Trudeau Criticized at Debate for Calling Canadian Election

By Asharq Al-Awsat
From left to right, Conservative leader Erin O'Toole, Liberal leader Justin Trudeau, Green leader Annammie Paul, New Democratic Party leader Jagmeet Singh and Bloc leader Yves-Francois Blanchet stand at their podiums before the federal election French-language leaders debate, Wednesday, Sept. 8, 2021, in Gatineau, Quebec. (Sean Kilpatrick/The Canadian Press via AP)

The leaders of Canada’s opposition parties criticized Prime Minister Justin Trudeau for calling parliamentary elections during a pandemic, speaking Wednesday night during their second debate of the campaign.

Trudeau called the vote last month hoping to win a majority of seats in Parliament, but polls indicate his Liberal party could lose power to the Conservatives in the Sept, 20 election, reported The Associated Press.

“Why did you call an election, Mr. Trudeau, in the middle of the pandemic,” Conservative leader Erin O’Toole said during the French-language debate.

“Canadians need to have a say how we get out of this,” Trudeau responded.

Trudeau had wanted to capitalize on the fact that Canada is now one of the most fully vaccinated countries in the world, with more than 77% of Canadians 12 years and older having gotten the coronavirus shots.

“We invested enough money to put us at the top of the list in the world,” Trudeau said in French.

Canada, however, is in a fourth wave of infections driven by the delta variant and by those who remain unvaccinated.

“The only reason you called an election was a selfish reason, to obtain more power,” Jagmeet Singh, leader of the leftist New Democrat party, said to Trudeau.

Singh's party propped up Trudeau's Liberal party on most issues during the last sessions of Parliament. The Liberals didn't have a majority of seats in the House of Commons and had to rely on Singh's party to pass legislation.

A spirited Trudeau defended his identity as a Quebecer in a heated exchange with the Bloc Québécois’ Yves-François Blanchet, who leads a party that believes Quebec should be its own nation separate from Canada.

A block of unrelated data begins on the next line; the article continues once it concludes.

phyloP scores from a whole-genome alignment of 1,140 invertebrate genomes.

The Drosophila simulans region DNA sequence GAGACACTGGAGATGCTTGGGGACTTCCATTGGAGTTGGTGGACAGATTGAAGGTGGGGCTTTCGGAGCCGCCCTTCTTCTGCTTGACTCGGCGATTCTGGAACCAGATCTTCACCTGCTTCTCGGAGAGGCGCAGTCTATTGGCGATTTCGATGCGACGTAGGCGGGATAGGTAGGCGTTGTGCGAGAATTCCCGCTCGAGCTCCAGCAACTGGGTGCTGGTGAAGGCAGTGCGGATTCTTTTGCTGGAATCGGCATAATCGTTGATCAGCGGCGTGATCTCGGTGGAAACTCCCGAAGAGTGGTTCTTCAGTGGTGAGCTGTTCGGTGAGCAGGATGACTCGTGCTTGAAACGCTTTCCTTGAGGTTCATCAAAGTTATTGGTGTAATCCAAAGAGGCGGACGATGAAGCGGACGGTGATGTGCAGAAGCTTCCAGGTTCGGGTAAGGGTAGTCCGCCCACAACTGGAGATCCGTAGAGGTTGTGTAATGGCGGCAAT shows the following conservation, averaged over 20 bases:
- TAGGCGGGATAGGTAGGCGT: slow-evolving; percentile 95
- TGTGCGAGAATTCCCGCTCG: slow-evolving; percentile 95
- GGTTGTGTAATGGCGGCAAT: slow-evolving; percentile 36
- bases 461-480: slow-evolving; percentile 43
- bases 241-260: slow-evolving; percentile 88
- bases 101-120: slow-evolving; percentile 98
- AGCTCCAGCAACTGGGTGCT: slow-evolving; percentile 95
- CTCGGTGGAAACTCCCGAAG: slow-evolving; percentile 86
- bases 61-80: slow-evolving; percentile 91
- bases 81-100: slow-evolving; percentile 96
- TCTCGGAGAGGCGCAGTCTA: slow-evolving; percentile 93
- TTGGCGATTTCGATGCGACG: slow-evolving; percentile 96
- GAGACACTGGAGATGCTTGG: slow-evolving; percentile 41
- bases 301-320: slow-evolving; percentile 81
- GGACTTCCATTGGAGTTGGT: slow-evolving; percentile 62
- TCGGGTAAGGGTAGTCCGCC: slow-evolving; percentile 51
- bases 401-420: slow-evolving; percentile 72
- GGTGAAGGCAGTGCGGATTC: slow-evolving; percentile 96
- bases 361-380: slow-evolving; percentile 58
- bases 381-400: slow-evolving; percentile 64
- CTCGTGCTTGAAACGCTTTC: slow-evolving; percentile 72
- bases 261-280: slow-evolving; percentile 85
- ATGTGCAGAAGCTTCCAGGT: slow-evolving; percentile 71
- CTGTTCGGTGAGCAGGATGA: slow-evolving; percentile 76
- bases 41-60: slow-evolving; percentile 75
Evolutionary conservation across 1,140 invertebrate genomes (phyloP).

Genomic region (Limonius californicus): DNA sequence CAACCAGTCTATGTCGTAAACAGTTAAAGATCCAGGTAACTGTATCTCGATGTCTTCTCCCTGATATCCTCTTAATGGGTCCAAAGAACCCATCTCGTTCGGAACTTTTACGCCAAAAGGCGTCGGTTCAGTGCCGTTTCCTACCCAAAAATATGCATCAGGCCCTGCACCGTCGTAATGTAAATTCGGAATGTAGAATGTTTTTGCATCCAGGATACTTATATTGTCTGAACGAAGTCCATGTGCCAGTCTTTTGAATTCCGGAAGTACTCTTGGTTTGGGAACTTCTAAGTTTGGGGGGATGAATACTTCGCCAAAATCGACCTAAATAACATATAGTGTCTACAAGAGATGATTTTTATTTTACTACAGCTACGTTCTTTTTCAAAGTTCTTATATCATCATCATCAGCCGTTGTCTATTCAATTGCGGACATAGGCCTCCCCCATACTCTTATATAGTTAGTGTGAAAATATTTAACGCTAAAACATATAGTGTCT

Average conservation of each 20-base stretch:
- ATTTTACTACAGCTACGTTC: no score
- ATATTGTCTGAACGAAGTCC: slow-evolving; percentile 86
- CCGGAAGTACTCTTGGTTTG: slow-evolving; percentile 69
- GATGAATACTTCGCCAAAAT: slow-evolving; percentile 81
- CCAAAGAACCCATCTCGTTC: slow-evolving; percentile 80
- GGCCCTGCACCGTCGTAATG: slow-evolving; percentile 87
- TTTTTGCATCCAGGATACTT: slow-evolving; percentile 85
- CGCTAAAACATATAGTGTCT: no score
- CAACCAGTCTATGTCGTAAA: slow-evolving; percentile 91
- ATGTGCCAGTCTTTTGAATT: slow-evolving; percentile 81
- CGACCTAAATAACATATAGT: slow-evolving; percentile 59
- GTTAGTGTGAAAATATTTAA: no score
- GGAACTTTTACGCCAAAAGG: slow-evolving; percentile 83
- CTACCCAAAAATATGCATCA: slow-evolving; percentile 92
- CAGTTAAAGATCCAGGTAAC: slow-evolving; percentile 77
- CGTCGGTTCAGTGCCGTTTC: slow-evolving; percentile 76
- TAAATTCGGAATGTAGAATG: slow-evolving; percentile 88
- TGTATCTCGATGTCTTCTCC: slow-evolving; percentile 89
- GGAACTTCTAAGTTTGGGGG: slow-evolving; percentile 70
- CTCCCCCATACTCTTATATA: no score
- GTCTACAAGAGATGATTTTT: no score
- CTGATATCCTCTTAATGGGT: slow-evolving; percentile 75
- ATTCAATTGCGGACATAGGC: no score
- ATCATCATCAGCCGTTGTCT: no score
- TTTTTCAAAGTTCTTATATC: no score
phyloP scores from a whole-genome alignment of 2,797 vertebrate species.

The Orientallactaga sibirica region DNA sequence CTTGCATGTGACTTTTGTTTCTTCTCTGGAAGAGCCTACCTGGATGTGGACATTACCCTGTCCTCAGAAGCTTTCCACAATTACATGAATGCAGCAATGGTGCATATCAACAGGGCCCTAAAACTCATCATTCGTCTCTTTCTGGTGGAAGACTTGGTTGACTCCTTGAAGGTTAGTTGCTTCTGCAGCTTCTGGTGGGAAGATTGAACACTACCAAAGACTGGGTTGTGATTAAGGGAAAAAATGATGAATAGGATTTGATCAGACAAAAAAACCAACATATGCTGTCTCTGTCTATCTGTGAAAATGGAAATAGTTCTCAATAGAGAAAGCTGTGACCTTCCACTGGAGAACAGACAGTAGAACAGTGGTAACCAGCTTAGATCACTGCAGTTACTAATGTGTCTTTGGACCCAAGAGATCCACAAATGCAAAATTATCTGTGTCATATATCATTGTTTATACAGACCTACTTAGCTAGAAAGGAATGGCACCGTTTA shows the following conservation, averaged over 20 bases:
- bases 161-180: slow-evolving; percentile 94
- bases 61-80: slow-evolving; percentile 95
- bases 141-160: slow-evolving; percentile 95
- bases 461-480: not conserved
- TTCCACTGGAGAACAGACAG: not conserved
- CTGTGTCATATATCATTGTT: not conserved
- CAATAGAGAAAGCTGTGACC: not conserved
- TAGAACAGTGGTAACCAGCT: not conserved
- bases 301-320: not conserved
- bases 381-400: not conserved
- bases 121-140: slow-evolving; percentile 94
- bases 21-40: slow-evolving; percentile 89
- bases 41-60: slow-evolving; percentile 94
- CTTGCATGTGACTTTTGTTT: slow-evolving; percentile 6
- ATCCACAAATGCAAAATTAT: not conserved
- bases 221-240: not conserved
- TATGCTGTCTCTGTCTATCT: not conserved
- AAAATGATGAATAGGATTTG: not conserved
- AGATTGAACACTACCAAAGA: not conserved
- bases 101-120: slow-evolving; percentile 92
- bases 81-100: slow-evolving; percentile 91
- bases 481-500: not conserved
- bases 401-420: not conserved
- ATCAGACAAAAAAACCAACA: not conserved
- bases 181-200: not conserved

Blanchet asked Trudeau why he feels he can tell Quebec what to do and think.

“I am a Quebecer," Trudeau said. "I am proud of being a Quebecer. You do not have the unanimity on Quebec.”

Daniel Beland, a politics professor at McGill University in Montreal, said Trudeau held his ground.

“That was the most dramatic moment of the debate and probably the one during which Trudeau shined the most. His plea was passionate and he seemed genuine and credible,” Beland said.

“It might help Trudeau in Quebec and perhaps beyond. If he can offer a similar performance tomorrow evening in the English-language debate, this could help shape the course of the last stretch of the campaign. The pressure on O’Toole will be enormous to deliver a stronger performance.”

Trudeau, the son of the late Liberal Prime Minister Pierre Trudeau, became the second youngest prime minister in Canadian history when he was first elected with a majority of seats in Parliament in 2015 after almost a decade of Conservative Party government.

But there is some fatigue with Trudeau after six years, and scandals combined with high expectations have damaged his image for some Canadians. He won re-election in 2019 but with less than a majority of the seats.


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